Why Velma Is the New Punching Bag on the Internet? Velma, HBO Max’s most recent addition to the Scooby-Doo canon, has the kind of background that typically denotes a smash. A show about one of the popular culture’s most adored nerds is executive produced by seasoned TV auteur Mindy Kaling, who also provides the voice for the title character in the animated series. Like Riverdale before it, Velma also reinvents a staple of children’s entertainment in a wink-wink adult way. Despite having so much going for it, the show has nonetheless become the internet’s new favorite target of ridicule.
Tweets criticize the show’s efforts to use edgy humor to poke fun at the cultural wars. Its plot lines are mocked in parodies. The response has been graphically chronicled by Forbes: One article claimed that showrunner Charlie Grandy, “a regular Kaling collaborator” and “the son of a former Love Boat star,” “has been accused of being a ‘nepotism’ case.” Everyone despises Velma, as another person put it succinctly.
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The actual story behind this fallout is convoluted, as usual. Despite the criticism, viewers continue to tune in; according to HBO Max, Velma was the premiere of one of its most popular animated series ever. They’re viewing it through the prism of Velma’s entire past and the entire Scooby-Doo franchise, which is a problem.
For starters, Velma chose color-blind casting, changing the character’s race to South Asian. Another reason is that Velma is shown to be more obviously queer. Although it may be simple to attribute criticism of the show to the normal racism and/or homophobia that often go along with it—and there probably still is some of that at work here—going what’s on with Velma goes deeper than that.
The most common criticisms of the program appear to center on how bland and one-note it is in how it addresses the diversity issues within the Mystery Inc. crew. And any attempt to address Velma’s sexuality—a subject that has been brought up in discussions about Scooby-Doo for years—needs to be in-depth.
The creators of the character have made hints that Velma is queer for many years through numerous Scooby-Doo products. She was obviously queer-coded in her earliest iterations, and James Gunn, who penned the scripts for the first two Scooby-Doo live-action films in the early 2000s, said a few years ago that Velma was “explicitly lesbian” in his 2001 draught of the story. However, the studio merely continued diluting it, making it vague (in the version shot), then nothing (in the version that was released), and ultimately having a boyfriend (in the sequel). Tony Cervone, a supervising producer on Scooby-Doo! Mystery Incorporated stated in an Instagram post during Pride month in 2020 that his Velma was “not bi. She is gay.
However, Velma’s sexuality was never fully explored in the 2010–2013 television series Mystery Incorporated. Then, in the animated film Trick or Treat Scooby-Doo! released around the end of last year, the subtext was made explicit: Velma had a crush on a female villain. A teenager from Ontario was among the first to notice the news, according to The Washington Post, and her ecstatic tweet, “OMG LESBIAN VELMA FINALLY CANON CANON IN THE MOVIES LETS GOOOOOO,” quickly went viral.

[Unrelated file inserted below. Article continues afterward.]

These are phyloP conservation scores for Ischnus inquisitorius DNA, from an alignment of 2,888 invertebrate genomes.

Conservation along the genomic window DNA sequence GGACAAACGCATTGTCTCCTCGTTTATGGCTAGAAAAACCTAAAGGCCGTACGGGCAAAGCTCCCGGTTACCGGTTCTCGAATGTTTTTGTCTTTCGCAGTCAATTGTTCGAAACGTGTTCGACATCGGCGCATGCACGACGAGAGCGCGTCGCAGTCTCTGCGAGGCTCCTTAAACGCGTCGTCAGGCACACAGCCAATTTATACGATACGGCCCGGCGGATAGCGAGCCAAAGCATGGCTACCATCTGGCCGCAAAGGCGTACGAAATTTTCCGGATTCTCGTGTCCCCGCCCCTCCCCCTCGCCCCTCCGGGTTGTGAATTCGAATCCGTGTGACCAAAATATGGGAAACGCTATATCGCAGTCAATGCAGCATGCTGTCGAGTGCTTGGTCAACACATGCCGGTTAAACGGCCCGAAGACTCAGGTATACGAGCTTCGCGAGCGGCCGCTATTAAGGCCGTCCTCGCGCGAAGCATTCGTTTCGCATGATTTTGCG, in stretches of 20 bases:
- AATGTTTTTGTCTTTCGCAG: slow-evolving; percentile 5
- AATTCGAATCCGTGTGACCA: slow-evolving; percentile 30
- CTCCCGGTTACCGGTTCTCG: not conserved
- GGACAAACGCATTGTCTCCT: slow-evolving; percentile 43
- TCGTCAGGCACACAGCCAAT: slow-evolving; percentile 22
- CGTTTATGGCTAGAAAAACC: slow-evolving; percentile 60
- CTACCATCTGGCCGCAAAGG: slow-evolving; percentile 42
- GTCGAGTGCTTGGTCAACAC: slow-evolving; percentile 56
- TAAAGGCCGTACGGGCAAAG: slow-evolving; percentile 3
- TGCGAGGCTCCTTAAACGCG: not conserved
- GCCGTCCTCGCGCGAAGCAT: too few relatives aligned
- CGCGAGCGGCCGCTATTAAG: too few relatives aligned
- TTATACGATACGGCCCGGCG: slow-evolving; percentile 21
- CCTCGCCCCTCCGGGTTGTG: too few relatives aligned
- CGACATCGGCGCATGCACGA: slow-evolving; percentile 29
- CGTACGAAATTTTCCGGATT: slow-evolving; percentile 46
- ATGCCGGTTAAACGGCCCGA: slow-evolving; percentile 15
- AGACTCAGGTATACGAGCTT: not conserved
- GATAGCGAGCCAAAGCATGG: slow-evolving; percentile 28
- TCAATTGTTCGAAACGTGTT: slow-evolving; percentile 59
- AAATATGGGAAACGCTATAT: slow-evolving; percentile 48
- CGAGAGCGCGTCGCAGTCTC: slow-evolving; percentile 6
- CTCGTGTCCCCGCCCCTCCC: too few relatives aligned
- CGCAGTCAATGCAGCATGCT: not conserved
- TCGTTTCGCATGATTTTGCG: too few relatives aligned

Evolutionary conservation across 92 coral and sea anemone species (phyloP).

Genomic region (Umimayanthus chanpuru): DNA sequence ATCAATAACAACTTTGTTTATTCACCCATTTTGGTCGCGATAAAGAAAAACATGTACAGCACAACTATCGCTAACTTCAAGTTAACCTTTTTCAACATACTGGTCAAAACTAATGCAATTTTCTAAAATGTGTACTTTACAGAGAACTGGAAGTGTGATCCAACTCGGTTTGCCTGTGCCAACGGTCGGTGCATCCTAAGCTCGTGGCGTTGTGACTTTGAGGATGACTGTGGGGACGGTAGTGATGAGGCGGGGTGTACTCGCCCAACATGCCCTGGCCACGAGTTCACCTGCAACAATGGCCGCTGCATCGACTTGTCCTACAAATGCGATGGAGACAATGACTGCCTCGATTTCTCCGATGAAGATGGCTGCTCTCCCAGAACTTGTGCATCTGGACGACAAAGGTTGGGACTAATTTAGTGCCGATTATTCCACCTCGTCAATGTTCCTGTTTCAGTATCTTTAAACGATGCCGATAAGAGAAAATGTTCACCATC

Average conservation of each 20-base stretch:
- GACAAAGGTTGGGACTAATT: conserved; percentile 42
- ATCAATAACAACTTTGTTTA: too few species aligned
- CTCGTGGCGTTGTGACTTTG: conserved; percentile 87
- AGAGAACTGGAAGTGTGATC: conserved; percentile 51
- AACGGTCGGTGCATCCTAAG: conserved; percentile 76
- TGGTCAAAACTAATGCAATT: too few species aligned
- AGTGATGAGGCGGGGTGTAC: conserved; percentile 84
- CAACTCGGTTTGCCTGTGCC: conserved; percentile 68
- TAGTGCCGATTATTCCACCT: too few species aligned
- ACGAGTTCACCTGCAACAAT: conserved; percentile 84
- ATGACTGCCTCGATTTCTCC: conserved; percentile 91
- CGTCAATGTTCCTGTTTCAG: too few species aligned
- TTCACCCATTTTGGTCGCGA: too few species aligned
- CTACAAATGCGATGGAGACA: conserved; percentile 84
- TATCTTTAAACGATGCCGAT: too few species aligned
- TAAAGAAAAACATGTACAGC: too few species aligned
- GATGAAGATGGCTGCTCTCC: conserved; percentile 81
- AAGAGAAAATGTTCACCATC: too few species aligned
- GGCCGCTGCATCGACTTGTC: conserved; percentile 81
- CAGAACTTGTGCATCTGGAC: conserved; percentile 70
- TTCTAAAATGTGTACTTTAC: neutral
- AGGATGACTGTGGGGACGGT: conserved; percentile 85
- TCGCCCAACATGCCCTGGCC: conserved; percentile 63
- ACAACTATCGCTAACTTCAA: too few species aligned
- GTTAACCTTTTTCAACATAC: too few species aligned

Why Velma Is the New Punching Bag on the Internet
Fans of Velma Dinkley were justified in believing that they had contributed to the Scooby story’s inclusion of the character’s sexuality by their unbridled excitement and support. In essence, the character turned into a meme, and the meme turned into a character. She attained her goal of becoming what her online fan base desired in Trick or Treat Scooby-Doo!
Thus, perhaps a lot of people weren’t prepared for HBO Max’s Velma when she appeared—snarky, spiteful, and full of righteous and not-so-righteous rage. They also felt a sense of ownership, for better or worse.
According to Charlie “son of Love Boatman” Grandy, “the intention was never to retcon Scooby-Doo, to entirely replace it,” he said to WIRED. Grandy and Kaling’s dream to inhabit “this one small odd ice planet in the Scoobyverse” has always been theirs. Grandy notes that the more conventional Scooby-Doo properties will “continue to exist” apart from this Velma version. HBO will continue to carry Scooby-Doo movies. The Scooby-Doo animated films will continue. That train won’t ever come to a stop. Yes, this version of Velma has been altered, but that doesn’t imply it should be considered superior to all others.
When Kaling was given the opportunity to browse the Warner Bros. library three or four years ago, she discovered a dormant resemblance to Velma. Growing up, she had recognized herself in that role, according to Grandy. He and Kaling were conscious of Velma’s internet legacy when they created the program and “truly wanted to appreciate that.” The series, however, is a prequel, and their Velma is the one who lived “before the sharp edges got polished down a little,” he continues. Before she suffered some setbacks and paid a price for having an unpleasant demeanor.
When Kaling was invited to browse the Warner Bros. library, she discovered a dormant resemblance to Velma that led to the creation of Velma three or four years ago. Grandy claims that as a child, “She had seen herself in that character.” He and Kaling “really wanted to honor it” when they created the show, as they were always conscious of Velma’s internet legacy. But since the show is a prequel, he explains, their Velma is the original, existing “before the sharp edges got polished down a little bit.” She had to suffer several setbacks and pay a price for having an unpleasant personality before.